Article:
Saddles,Stirrups,Bridles,Halters,Bits,Reins, Breastplates,Harnesses, and Martingales are used to rein a horse.
Riding your horse is one of the best bonding moments you will have with your horse. It’s wonderful to get behind the reins of your beloved horse and freely ride through an open field. When riding with saddles, you want to make sure that you and your horse are comfortable for the ride. Finding the right horse tack can be challenging, but talking with experts will get you the best advise. If you live in Northeast Ohio, the best place to find horse tack pros would be at the Chippewa Lake Flea Market. The 1st Sunday of every month you will find other horse owners and vendors that are selling horse tack at fair prices.
What is Horse Tack?
Horse tack is used for domesticated horses to help maintain them safely within a human environment. Horse tack includes a variety of devices such as, saddles, stirrups, halters, bits, reins, breastplates, harnesses, and martingales.
Saddles are the most commonly understood form of horse tack for non-horse owners. A seasoned horse owner will tell you that there are many other pieces of equipment needed to properly care for a horse. It’s important to know where to find quality horse tack and be aware of the cost.
If you are a new horse owner you might be keeping your horse at a community stable for a monthly care fee. Knowing what is included in the monthly stable fee is important. It might include food, feeding, and basic care taking. You are most likely responsible for washing, buying your own horse tack, and veterinary care. Most stable owners will be up front with you as far as what your contributions will need to be and what the cost includes.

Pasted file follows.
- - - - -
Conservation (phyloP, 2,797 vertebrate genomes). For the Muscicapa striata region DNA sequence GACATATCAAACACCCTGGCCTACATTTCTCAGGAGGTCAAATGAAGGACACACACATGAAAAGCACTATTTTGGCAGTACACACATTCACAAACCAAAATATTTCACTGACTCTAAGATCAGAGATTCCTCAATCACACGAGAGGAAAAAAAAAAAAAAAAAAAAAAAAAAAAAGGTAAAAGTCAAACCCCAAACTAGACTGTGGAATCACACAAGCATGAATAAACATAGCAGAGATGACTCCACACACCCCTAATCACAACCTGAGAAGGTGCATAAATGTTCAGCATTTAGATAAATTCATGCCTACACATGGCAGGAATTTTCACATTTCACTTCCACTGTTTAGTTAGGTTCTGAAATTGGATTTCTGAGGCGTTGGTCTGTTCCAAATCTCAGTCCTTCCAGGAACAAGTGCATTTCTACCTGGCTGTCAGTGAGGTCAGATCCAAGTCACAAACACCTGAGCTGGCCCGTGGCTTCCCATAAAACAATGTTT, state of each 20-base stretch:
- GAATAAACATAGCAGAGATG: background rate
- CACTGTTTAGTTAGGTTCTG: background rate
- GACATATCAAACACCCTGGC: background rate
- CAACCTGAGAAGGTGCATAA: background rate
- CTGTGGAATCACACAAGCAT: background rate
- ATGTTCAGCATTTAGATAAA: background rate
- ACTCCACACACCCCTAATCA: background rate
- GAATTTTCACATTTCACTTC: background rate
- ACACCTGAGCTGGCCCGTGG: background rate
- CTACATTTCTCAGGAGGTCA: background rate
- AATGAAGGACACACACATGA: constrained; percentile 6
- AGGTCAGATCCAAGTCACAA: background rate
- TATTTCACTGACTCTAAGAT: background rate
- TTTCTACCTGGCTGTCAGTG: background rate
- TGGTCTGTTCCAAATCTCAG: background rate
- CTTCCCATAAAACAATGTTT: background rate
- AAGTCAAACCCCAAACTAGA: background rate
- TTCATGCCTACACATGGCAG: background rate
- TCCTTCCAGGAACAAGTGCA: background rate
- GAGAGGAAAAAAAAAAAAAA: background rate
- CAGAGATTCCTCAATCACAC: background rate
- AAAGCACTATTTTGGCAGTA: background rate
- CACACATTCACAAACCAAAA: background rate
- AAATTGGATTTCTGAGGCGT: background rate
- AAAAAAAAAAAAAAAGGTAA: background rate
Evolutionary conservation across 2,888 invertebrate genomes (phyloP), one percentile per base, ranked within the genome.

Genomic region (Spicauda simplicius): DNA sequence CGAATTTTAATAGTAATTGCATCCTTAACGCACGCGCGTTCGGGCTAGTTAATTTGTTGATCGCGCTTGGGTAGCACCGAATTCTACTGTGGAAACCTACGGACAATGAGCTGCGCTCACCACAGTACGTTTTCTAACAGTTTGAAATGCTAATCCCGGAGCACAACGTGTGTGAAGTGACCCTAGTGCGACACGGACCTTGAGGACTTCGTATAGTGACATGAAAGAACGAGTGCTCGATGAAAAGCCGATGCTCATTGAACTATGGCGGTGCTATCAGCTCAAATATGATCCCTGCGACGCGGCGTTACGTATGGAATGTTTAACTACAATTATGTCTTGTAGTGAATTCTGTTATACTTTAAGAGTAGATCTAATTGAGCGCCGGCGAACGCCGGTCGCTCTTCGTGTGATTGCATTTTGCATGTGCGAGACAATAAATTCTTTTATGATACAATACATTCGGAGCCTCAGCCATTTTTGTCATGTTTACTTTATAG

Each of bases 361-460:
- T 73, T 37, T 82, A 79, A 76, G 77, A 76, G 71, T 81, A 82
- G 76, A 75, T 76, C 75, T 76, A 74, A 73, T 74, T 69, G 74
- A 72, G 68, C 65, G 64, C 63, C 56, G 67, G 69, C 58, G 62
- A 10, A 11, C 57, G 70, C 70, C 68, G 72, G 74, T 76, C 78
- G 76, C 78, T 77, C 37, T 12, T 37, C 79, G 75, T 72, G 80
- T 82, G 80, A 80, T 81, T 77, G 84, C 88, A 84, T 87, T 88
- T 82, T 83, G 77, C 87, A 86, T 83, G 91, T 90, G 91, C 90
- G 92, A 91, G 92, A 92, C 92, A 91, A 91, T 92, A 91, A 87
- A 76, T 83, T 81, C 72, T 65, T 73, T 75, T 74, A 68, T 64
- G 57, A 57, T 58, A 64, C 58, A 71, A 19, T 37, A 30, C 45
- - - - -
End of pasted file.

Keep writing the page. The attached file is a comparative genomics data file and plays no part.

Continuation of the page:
Different kinds of Horse Tack
It’s good to familiarize yourself with the different types of horse tack. There are different styles of saddles and ways to fit them to the horse.
English Tack is used in all of the Olympic and professional equestrian sports. This style of saddle was created in England and the UK, but it’s expanded well beyond these regions. This design of saddle was intended to give the horse more freedom to move during jumping, running, and easy of walking.
The name helps to give this one away; racehorse tack is intended for horse racing. Racehorse tack is the most comfortable for the horse and the jockey. This type of horse tack can be the most expensive because there are several pieces that are a part of this saddle. Since speed and horse safety are a top priority, these saddles have been through many endurance tests.
These saddles are intended for the workhorse, no pun here! These saddles are primary used for horses on cattle ranches. If you’ve seen a cowboy saddle in the movies, this is that type of saddle. If provides the most comfort for long distance horse riding and secures the riders safely on the horse’s back.
Australian Stock Saddle
This saddle is very multipurpose. It’s great for cattle work, pleasure riding, and trail riding. It’s more affordable that most other saddles too. The best way to tell the difference between a Western Saddle and an Australian Stock Saddle is to notice that it does not have the horn piece that the Western Saddles have.
Endurance riding is an equestrian sport recognized by the International Federation for Equestrian Sports (FEI). This is typically a long-distance race that includes 50-100 miles of consistent riding. New riders or young horses start with something called, Limited Distance (LD) for endurance training.
Bareback vs. Saddle Riding
For someone new to horseback riding it’s important to know the difference between riding bareback and saddle riding. There has always been this fantasy of riding bareback along the countryside, but what’s the difference? The answer is pure physics. Saddle riding helps with weight distribution. The more surface area under the rider from the saddle, the more evenly distributed the weight will be. During bareback riding your weight resides primary in two places on the horse. Not only is this not as comfortable for the horse, but it’s notably more dangerous.
Check out our other article on Horse Equipment to find local places to buy your next gear!